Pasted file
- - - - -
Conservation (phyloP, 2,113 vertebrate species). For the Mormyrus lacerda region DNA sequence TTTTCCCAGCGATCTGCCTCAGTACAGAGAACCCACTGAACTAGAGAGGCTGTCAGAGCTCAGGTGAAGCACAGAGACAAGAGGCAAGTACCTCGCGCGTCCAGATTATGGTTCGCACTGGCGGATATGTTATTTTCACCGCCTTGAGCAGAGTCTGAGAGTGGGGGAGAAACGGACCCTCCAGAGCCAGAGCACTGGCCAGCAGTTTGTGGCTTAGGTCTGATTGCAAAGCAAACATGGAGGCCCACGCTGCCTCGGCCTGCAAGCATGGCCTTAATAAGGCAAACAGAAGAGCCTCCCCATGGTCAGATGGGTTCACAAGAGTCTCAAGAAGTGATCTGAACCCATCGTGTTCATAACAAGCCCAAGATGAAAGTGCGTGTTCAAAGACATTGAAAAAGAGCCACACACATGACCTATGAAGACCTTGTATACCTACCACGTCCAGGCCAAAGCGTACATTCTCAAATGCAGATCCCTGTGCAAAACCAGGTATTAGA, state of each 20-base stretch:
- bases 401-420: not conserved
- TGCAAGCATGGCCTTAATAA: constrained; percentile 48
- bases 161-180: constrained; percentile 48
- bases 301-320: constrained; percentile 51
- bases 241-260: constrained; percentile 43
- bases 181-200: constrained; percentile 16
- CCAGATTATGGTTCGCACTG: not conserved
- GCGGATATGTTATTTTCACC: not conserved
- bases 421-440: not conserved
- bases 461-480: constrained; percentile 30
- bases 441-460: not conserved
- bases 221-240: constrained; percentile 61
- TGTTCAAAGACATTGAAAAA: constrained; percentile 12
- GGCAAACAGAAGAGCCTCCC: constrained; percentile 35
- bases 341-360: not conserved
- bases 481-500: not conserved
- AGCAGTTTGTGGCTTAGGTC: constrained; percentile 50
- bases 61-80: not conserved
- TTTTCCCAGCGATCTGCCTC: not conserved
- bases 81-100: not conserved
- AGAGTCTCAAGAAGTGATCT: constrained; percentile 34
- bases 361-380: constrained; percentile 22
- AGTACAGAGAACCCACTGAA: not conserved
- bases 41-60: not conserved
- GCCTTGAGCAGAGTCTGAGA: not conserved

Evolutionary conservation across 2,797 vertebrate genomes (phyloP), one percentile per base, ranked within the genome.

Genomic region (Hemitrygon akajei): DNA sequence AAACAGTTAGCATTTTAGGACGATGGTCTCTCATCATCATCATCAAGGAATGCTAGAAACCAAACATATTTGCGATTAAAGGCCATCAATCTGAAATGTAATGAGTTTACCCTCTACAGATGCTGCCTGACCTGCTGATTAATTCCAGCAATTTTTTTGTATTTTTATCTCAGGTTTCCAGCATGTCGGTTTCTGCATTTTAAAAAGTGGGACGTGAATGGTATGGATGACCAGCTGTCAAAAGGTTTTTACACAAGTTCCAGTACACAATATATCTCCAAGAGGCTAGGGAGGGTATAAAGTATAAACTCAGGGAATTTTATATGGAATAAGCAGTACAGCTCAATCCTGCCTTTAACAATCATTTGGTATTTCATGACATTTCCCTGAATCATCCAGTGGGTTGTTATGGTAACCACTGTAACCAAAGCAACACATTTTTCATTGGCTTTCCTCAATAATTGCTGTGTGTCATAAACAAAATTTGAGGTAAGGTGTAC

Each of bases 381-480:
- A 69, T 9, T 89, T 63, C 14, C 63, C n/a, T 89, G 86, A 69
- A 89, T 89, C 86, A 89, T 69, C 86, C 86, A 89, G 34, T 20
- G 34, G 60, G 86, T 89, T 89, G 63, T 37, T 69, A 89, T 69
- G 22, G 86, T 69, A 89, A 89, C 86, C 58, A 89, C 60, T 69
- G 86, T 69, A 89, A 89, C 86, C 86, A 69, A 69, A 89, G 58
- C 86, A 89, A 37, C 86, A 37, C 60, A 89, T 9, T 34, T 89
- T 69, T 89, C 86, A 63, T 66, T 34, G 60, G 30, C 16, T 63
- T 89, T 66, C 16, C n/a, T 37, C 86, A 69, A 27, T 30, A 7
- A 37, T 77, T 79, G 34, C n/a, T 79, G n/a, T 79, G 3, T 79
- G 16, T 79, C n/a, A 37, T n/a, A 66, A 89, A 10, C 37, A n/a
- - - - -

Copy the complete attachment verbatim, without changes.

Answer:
Conservation (phyloP, 2,113 vertebrate species). For the Mormyrus lacerda region DNA sequence TTTTCCCAGCGATCTGCCTCAGTACAGAGAACCCACTGAACTAGAGAGGCTGTCAGAGCTCAGGTGAAGCACAGAGACAAGAGGCAAGTACCTCGCGCGTCCAGATTATGGTTCGCACTGGCGGATATGTTATTTTCACCGCCTTGAGCAGAGTCTGAGAGTGGGGGAGAAACGGACCCTCCAGAGCCAGAGCACTGGCCAGCAGTTTGTGGCTTAGGTCTGATTGCAAAGCAAACATGGAGGCCCACGCTGCCTCGGCCTGCAAGCATGGCCTTAATAAGGCAAACAGAAGAGCCTCCCCATGGTCAGATGGGTTCACAAGAGTCTCAAGAAGTGATCTGAACCCATCGTGTTCATAACAAGCCCAAGATGAAAGTGCGTGTTCAAAGACATTGAAAAAGAGCCACACACATGACCTATGAAGACCTTGTATACCTACCACGTCCAGGCCAAAGCGTACATTCTCAAATGCAGATCCCTGTGCAAAACCAGGTATTAGA, state of each 20-base stretch:
- bases 401-420: not conserved
- TGCAAGCATGGCCTTAATAA: constrained; percentile 48
- bases 161-180: constrained; percentile 48
- bases 301-320: constrained; percentile 51
- bases 241-260: constrained; percentile 43
- bases 181-200: constrained; percentile 16
- CCAGATTATGGTTCGCACTG: not conserved
- GCGGATATGTTATTTTCACC: not conserved
- bases 421-440: not conserved
- bases 461-480: constrained; percentile 30
- bases 441-460: not conserved
- bases 221-240: constrained; percentile 61
- TGTTCAAAGACATTGAAAAA: constrained; percentile 12
- GGCAAACAGAAGAGCCTCCC: constrained; percentile 35
- bases 341-360: not conserved
- bases 481-500: not conserved
- AGCAGTTTGTGGCTTAGGTC: constrained; percentile 50
- bases 61-80: not conserved
- TTTTCCCAGCGATCTGCCTC: not conserved
- bases 81-100: not conserved
- AGAGTCTCAAGAAGTGATCT: constrained; percentile 34
- bases 361-380: constrained; percentile 22
- AGTACAGAGAACCCACTGAA: not conserved
- bases 41-60: not conserved
- GCCTTGAGCAGAGTCTGAGA: not conserved

Evolutionary conservation across 2,797 vertebrate genomes (phyloP), one percentile per base, ranked within the genome.

Genomic region (Hemitrygon akajei): DNA sequence AAACAGTTAGCATTTTAGGACGATGGTCTCTCATCATCATCATCAAGGAATGCTAGAAACCAAACATATTTGCGATTAAAGGCCATCAATCTGAAATGTAATGAGTTTACCCTCTACAGATGCTGCCTGACCTGCTGATTAATTCCAGCAATTTTTTTGTATTTTTATCTCAGGTTTCCAGCATGTCGGTTTCTGCATTTTAAAAAGTGGGACGTGAATGGTATGGATGACCAGCTGTCAAAAGGTTTTTACACAAGTTCCAGTACACAATATATCTCCAAGAGGCTAGGGAGGGTATAAAGTATAAACTCAGGGAATTTTATATGGAATAAGCAGTACAGCTCAATCCTGCCTTTAACAATCATTTGGTATTTCATGACATTTCCCTGAATCATCCAGTGGGTTGTTATGGTAACCACTGTAACCAAAGCAACACATTTTTCATTGGCTTTCCTCAATAATTGCTGTGTGTCATAAACAAAATTTGAGGTAAGGTGTAC

Each of bases 381-480:
- A 69, T 9, T 89, T 63, C 14, C 63, C n/a, T 89, G 86, A 69
- A 89, T 89, C 86, A 89, T 69, C 86, C 86, A 89, G 34, T 20
- G 34, G 60, G 86, T 89, T 89, G 63, T 37, T 69, A 89, T 69
- G 22, G 86, T 69, A 89, A 89, C 86, C 58, A 89, C 60, T 69
- G 86, T 69, A 89, A 89, C 86, C 86, A 69, A 69, A 89, G 58
- C 86, A 89, A 37, C 86, A 37, C 60, A 89, T 9, T 34, T 89
- T 69, T 89, C 86, A 63, T 66, T 34, G 60, G 30, C 16, T 63
- T 89, T 66, C 16, C n/a, T 37, C 86, A 69, A 27, T 30, A 7
- A 37, T 77, T 79, G 34, C n/a, T 79, G n/a, T 79, G 3, T 79
- G 16, T 79, C n/a, A 37, T n/a, A 66, A 89, A 10, C 37, A n/a